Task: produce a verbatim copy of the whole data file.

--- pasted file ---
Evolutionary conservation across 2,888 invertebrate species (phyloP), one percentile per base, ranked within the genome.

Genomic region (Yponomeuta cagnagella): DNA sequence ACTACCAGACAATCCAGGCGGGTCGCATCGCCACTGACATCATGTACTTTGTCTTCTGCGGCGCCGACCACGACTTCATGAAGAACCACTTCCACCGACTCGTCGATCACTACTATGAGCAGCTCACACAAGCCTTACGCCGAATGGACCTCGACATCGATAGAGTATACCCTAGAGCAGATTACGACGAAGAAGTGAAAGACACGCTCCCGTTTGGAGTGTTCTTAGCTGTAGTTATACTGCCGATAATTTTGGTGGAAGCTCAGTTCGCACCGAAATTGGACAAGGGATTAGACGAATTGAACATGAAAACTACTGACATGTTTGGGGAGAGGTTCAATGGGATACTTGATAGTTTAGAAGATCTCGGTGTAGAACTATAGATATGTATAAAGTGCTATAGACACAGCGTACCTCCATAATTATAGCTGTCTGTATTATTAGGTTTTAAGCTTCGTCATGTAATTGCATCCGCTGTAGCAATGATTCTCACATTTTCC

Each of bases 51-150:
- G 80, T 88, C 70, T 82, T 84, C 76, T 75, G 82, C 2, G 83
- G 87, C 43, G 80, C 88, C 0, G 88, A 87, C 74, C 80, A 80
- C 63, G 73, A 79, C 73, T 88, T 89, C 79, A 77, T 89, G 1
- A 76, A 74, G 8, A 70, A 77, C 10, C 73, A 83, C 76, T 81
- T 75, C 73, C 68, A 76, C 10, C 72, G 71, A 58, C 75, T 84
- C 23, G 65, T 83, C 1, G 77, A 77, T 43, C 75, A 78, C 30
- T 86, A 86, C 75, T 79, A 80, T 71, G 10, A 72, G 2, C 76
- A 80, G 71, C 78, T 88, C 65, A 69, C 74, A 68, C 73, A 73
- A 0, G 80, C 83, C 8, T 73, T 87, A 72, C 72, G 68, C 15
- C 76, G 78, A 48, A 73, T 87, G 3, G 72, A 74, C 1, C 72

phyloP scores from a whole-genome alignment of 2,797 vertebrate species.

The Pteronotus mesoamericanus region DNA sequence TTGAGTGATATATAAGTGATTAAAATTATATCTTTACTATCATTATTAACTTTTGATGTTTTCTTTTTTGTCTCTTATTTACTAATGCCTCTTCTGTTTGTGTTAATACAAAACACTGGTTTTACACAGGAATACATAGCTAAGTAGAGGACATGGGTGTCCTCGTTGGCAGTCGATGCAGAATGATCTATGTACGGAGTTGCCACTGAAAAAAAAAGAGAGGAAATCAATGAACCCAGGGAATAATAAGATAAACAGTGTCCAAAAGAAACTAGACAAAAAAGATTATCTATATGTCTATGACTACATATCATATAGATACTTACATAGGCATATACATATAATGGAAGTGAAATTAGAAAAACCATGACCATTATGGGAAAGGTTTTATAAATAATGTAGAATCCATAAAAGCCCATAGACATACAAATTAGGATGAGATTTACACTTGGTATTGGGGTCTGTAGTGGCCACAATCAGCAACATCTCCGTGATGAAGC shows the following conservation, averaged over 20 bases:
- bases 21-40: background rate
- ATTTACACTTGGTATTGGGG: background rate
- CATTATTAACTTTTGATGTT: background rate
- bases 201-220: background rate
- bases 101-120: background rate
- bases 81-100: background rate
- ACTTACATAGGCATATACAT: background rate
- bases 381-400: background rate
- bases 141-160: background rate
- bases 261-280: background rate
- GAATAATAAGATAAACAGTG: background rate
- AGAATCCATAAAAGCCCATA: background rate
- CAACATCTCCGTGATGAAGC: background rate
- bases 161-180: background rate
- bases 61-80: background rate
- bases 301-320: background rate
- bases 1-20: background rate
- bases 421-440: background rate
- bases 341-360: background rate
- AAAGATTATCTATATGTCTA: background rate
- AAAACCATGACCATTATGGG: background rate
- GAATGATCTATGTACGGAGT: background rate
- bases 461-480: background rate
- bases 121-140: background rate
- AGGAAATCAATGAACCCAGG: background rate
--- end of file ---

Evolutionary conservation across 2,888 invertebrate species (phyloP), one percentile per base, ranked within the genome.

Genomic region (Yponomeuta cagnagella): DNA sequence ACTACCAGACAATCCAGGCGGGTCGCATCGCCACTGACATCATGTACTTTGTCTTCTGCGGCGCCGACCACGACTTCATGAAGAACCACTTCCACCGACTCGTCGATCACTACTATGAGCAGCTCACACAAGCCTTACGCCGAATGGACCTCGACATCGATAGAGTATACCCTAGAGCAGATTACGACGAAGAAGTGAAAGACACGCTCCCGTTTGGAGTGTTCTTAGCTGTAGTTATACTGCCGATAATTTTGGTGGAAGCTCAGTTCGCACCGAAATTGGACAAGGGATTAGACGAATTGAACATGAAAACTACTGACATGTTTGGGGAGAGGTTCAATGGGATACTTGATAGTTTAGAAGATCTCGGTGTAGAACTATAGATATGTATAAAGTGCTATAGACACAGCGTACCTCCATAATTATAGCTGTCTGTATTATTAGGTTTTAAGCTTCGTCATGTAATTGCATCCGCTGTAGCAATGATTCTCACATTTTCC

Each of bases 51-150:
- G 80, T 88, C 70, T 82, T 84, C 76, T 75, G 82, C 2, G 83
- G 87, C 43, G 80, C 88, C 0, G 88, A 87, C 74, C 80, A 80
- C 63, G 73, A 79, C 73, T 88, T 89, C 79, A 77, T 89, G 1
- A 76, A 74, G 8, A 70, A 77, C 10, C 73, A 83, C 76, T 81
- T 75, C 73, C 68, A 76, C 10, C 72, G 71, A 58, C 75, T 84
- C 23, G 65, T 83, C 1, G 77, A 77, T 43, C 75, A 78, C 30
- T 86, A 86, C 75, T 79, A 80, T 71, G 10, A 72, G 2, C 76
- A 80, G 71, C 78, T 88, C 65, A 69, C 74, A 68, C 73, A 73
- A 0, G 80, C 83, C 8, T 73, T 87, A 72, C 72, G 68, C 15
- C 76, G 78, A 48, A 73, T 87, G 3, G 72, A 74, C 1, C 72

phyloP scores from a whole-genome alignment of 2,797 vertebrate species.

The Pteronotus mesoamericanus region DNA sequence TTGAGTGATATATAAGTGATTAAAATTATATCTTTACTATCATTATTAACTTTTGATGTTTTCTTTTTTGTCTCTTATTTACTAATGCCTCTTCTGTTTGTGTTAATACAAAACACTGGTTTTACACAGGAATACATAGCTAAGTAGAGGACATGGGTGTCCTCGTTGGCAGTCGATGCAGAATGATCTATGTACGGAGTTGCCACTGAAAAAAAAAGAGAGGAAATCAATGAACCCAGGGAATAATAAGATAAACAGTGTCCAAAAGAAACTAGACAAAAAAGATTATCTATATGTCTATGACTACATATCATATAGATACTTACATAGGCATATACATATAATGGAAGTGAAATTAGAAAAACCATGACCATTATGGGAAAGGTTTTATAAATAATGTAGAATCCATAAAAGCCCATAGACATACAAATTAGGATGAGATTTACACTTGGTATTGGGGTCTGTAGTGGCCACAATCAGCAACATCTCCGTGATGAAGC shows the following conservation, averaged over 20 bases:
- bases 21-40: background rate
- ATTTACACTTGGTATTGGGG: background rate
- CATTATTAACTTTTGATGTT: background rate
- bases 201-220: background rate
- bases 101-120: background rate
- bases 81-100: background rate
- ACTTACATAGGCATATACAT: background rate
- bases 381-400: background rate
- bases 141-160: background rate
- bases 261-280: background rate
- GAATAATAAGATAAACAGTG: background rate
- AGAATCCATAAAAGCCCATA: background rate
- CAACATCTCCGTGATGAAGC: background rate
- bases 161-180: background rate
- bases 61-80: background rate
- bases 301-320: background rate
- bases 1-20: background rate
- bases 421-440: background rate
- bases 341-360: background rate
- AAAGATTATCTATATGTCTA: background rate
- AAAACCATGACCATTATGGG: background rate
- GAATGATCTATGTACGGAGT: background rate
- bases 461-480: background rate
- bases 121-140: background rate
- AGGAAATCAATGAACCCAGG: background rate